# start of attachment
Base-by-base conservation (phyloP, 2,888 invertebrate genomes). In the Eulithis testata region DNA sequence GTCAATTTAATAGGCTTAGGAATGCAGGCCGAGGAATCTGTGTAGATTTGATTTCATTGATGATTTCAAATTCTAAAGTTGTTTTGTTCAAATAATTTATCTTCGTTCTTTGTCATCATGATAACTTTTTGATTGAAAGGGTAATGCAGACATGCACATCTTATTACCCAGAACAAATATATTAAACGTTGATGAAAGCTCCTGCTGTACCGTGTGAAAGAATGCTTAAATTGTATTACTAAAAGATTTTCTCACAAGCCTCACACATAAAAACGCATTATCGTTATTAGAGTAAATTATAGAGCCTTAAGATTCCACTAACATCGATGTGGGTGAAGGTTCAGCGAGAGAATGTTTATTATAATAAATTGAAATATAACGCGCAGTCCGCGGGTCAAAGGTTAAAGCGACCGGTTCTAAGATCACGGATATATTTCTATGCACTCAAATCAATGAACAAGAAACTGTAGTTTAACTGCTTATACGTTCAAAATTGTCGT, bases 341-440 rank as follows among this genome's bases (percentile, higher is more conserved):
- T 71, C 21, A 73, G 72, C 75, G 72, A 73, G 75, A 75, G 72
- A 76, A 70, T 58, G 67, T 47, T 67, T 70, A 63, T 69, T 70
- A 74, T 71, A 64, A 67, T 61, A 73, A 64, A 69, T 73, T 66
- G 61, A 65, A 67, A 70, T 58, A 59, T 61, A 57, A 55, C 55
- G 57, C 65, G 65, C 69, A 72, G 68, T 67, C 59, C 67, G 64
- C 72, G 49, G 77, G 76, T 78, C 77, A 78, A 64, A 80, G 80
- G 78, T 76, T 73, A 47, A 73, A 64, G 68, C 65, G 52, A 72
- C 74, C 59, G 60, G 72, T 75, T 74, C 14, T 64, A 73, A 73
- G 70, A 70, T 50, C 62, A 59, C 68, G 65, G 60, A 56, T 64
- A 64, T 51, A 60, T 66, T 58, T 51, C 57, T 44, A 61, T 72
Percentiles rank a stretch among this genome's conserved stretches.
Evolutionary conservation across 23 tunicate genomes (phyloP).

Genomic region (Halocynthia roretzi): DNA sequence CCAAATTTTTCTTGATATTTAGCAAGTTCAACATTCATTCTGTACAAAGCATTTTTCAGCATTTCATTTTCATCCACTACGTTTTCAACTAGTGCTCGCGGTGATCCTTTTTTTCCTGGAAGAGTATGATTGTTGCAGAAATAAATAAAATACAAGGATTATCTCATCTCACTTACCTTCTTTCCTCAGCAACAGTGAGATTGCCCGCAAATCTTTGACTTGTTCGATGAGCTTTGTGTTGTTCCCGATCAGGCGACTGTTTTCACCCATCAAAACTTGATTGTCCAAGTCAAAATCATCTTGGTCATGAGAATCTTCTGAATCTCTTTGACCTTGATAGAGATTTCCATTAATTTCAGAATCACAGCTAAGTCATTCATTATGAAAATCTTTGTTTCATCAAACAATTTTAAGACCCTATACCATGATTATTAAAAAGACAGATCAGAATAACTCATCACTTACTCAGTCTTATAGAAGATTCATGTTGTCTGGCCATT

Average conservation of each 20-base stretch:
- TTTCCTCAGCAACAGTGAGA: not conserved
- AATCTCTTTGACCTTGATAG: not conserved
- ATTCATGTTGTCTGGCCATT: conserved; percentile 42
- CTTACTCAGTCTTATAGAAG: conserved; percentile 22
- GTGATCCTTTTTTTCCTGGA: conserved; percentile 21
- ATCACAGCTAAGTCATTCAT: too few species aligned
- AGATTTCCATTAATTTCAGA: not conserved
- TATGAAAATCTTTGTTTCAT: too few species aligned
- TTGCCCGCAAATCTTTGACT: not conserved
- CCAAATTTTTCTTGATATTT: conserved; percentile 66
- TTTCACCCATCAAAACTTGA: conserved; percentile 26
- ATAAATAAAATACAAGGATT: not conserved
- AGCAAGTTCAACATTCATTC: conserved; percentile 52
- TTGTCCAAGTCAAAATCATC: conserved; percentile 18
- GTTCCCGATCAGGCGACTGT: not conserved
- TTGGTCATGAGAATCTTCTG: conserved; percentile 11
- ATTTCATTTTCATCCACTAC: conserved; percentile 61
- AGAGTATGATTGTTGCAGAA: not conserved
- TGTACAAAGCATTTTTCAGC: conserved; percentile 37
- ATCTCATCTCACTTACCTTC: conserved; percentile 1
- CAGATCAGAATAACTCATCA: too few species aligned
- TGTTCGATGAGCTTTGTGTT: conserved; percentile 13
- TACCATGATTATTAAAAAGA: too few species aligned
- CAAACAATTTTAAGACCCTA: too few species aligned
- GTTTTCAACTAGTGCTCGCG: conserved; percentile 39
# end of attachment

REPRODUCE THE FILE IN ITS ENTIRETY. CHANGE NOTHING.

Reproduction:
Base-by-base conservation (phyloP, 2,888 invertebrate genomes). In the Eulithis testata region DNA sequence GTCAATTTAATAGGCTTAGGAATGCAGGCCGAGGAATCTGTGTAGATTTGATTTCATTGATGATTTCAAATTCTAAAGTTGTTTTGTTCAAATAATTTATCTTCGTTCTTTGTCATCATGATAACTTTTTGATTGAAAGGGTAATGCAGACATGCACATCTTATTACCCAGAACAAATATATTAAACGTTGATGAAAGCTCCTGCTGTACCGTGTGAAAGAATGCTTAAATTGTATTACTAAAAGATTTTCTCACAAGCCTCACACATAAAAACGCATTATCGTTATTAGAGTAAATTATAGAGCCTTAAGATTCCACTAACATCGATGTGGGTGAAGGTTCAGCGAGAGAATGTTTATTATAATAAATTGAAATATAACGCGCAGTCCGCGGGTCAAAGGTTAAAGCGACCGGTTCTAAGATCACGGATATATTTCTATGCACTCAAATCAATGAACAAGAAACTGTAGTTTAACTGCTTATACGTTCAAAATTGTCGT, bases 341-440 rank as follows among this genome's bases (percentile, higher is more conserved):
- T 71, C 21, A 73, G 72, C 75, G 72, A 73, G 75, A 75, G 72
- A 76, A 70, T 58, G 67, T 47, T 67, T 70, A 63, T 69, T 70
- A 74, T 71, A 64, A 67, T 61, A 73, A 64, A 69, T 73, T 66
- G 61, A 65, A 67, A 70, T 58, A 59, T 61, A 57, A 55, C 55
- G 57, C 65, G 65, C 69, A 72, G 68, T 67, C 59, C 67, G 64
- C 72, G 49, G 77, G 76, T 78, C 77, A 78, A 64, A 80, G 80
- G 78, T 76, T 73, A 47, A 73, A 64, G 68, C 65, G 52, A 72
- C 74, C 59, G 60, G 72, T 75, T 74, C 14, T 64, A 73, A 73
- G 70, A 70, T 50, C 62, A 59, C 68, G 65, G 60, A 56, T 64
- A 64, T 51, A 60, T 66, T 58, T 51, C 57, T 44, A 61, T 72
Percentiles rank a stretch among this genome's conserved stretches.
Evolutionary conservation across 23 tunicate genomes (phyloP).

Genomic region (Halocynthia roretzi): DNA sequence CCAAATTTTTCTTGATATTTAGCAAGTTCAACATTCATTCTGTACAAAGCATTTTTCAGCATTTCATTTTCATCCACTACGTTTTCAACTAGTGCTCGCGGTGATCCTTTTTTTCCTGGAAGAGTATGATTGTTGCAGAAATAAATAAAATACAAGGATTATCTCATCTCACTTACCTTCTTTCCTCAGCAACAGTGAGATTGCCCGCAAATCTTTGACTTGTTCGATGAGCTTTGTGTTGTTCCCGATCAGGCGACTGTTTTCACCCATCAAAACTTGATTGTCCAAGTCAAAATCATCTTGGTCATGAGAATCTTCTGAATCTCTTTGACCTTGATAGAGATTTCCATTAATTTCAGAATCACAGCTAAGTCATTCATTATGAAAATCTTTGTTTCATCAAACAATTTTAAGACCCTATACCATGATTATTAAAAAGACAGATCAGAATAACTCATCACTTACTCAGTCTTATAGAAGATTCATGTTGTCTGGCCATT

Average conservation of each 20-base stretch:
- TTTCCTCAGCAACAGTGAGA: not conserved
- AATCTCTTTGACCTTGATAG: not conserved
- ATTCATGTTGTCTGGCCATT: conserved; percentile 42
- CTTACTCAGTCTTATAGAAG: conserved; percentile 22
- GTGATCCTTTTTTTCCTGGA: conserved; percentile 21
- ATCACAGCTAAGTCATTCAT: too few species aligned
- AGATTTCCATTAATTTCAGA: not conserved
- TATGAAAATCTTTGTTTCAT: too few species aligned
- TTGCCCGCAAATCTTTGACT: not conserved
- CCAAATTTTTCTTGATATTT: conserved; percentile 66
- TTTCACCCATCAAAACTTGA: conserved; percentile 26
- ATAAATAAAATACAAGGATT: not conserved
- AGCAAGTTCAACATTCATTC: conserved; percentile 52
- TTGTCCAAGTCAAAATCATC: conserved; percentile 18
- GTTCCCGATCAGGCGACTGT: not conserved
- TTGGTCATGAGAATCTTCTG: conserved; percentile 11
- ATTTCATTTTCATCCACTAC: conserved; percentile 61
- AGAGTATGATTGTTGCAGAA: not conserved
- TGTACAAAGCATTTTTCAGC: conserved; percentile 37
- ATCTCATCTCACTTACCTTC: conserved; percentile 1
- CAGATCAGAATAACTCATCA: too few species aligned
- TGTTCGATGAGCTTTGTGTT: conserved; percentile 13
- TACCATGATTATTAAAAAGA: too few species aligned
- CAAACAATTTTAAGACCCTA: too few species aligned
- GTTTTCAACTAGTGCTCGCG: conserved; percentile 39